These figures point to three clear and simple conclusions.   First, that faced with the prospect of bringing up a baby on their own, two out of three women nowadays opt for an abortion.  Secondly, exactly as one would expect from the first conclusion,  as the marriage rate has fallen so the abortion rate has risen.  Thirdly, the unborn child is at greatest risk where his or her mother is a teenager.  The figures leave no room for doubt that the abortion rate in this country could be halved, at the very least, if marriage could be restored to the position it held in 1967 and before.

It is also clear that the place to begin is with teenagers.   If the Government were prepared to spend as much money on promoting chastity and marriage among young people as it has spent on promoting condoms, we would not only save most of the hundreds of lives of men and women lost to sexually transmitted diseases, but also perhaps as many as 80,000 lives of unborn children now lost each year through abortions.

In the present climate of sexual permissiveness, however, it seems that the last thing any Government is likely to promote is chastity before marriage.  It is up to ordinary people to tackle the problem.  We must start to educate our M.P.s about what is at the root of the abortion problem, as well as of the AIDS problem and the divorce problem.  We must find ways of getting the message into schools and of teaching our young people the truth about the meaning and purpose and the beauty of their own sexuality.  They will not get the truth from the media, nor from the Department of Education nor from the Department of Health.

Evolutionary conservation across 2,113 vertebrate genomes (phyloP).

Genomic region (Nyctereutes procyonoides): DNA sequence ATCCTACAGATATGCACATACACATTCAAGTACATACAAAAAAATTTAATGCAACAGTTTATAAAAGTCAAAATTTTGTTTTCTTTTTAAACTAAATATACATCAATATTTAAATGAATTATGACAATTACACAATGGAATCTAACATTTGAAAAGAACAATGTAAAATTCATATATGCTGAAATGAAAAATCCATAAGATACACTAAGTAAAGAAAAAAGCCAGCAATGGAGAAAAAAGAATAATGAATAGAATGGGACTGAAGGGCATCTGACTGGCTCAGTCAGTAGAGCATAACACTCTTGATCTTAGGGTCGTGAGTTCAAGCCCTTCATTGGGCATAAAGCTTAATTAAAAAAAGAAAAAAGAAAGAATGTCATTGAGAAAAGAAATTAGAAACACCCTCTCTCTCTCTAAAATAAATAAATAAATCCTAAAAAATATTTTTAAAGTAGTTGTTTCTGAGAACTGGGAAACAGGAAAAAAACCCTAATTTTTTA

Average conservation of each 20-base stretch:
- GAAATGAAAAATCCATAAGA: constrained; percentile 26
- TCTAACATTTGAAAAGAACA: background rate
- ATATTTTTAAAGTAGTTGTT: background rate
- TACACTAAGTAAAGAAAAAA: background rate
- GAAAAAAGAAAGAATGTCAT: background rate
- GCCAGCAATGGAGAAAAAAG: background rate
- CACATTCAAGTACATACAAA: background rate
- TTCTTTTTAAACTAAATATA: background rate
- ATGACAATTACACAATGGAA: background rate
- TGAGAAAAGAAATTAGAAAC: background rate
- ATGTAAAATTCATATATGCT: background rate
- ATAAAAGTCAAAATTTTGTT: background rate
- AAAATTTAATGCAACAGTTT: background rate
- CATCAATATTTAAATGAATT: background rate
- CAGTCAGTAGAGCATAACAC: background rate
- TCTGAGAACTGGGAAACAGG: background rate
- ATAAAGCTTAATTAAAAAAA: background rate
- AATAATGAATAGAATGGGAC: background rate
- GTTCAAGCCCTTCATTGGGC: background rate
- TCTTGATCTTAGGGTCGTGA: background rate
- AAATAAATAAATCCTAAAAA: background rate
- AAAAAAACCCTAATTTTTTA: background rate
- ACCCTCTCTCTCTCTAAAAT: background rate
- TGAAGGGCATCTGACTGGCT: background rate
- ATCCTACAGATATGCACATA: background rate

Promoting pro-life legislation can be a valuable propaganda exercise, but we must face the fact that if we really want to save lives then we must tackle things in a different way.  The abortion rate will be most effectively reduced not by "gradualist" legislation, but when and only when extra-marital pregnancies are reduced, especially among the very young;  and that in turn awaits a new awareness of the value and meaning of chastity and marriage.

Action Point: Read SPUC literature on marriage, leaflet your area, and write/visit your MP. Thanks.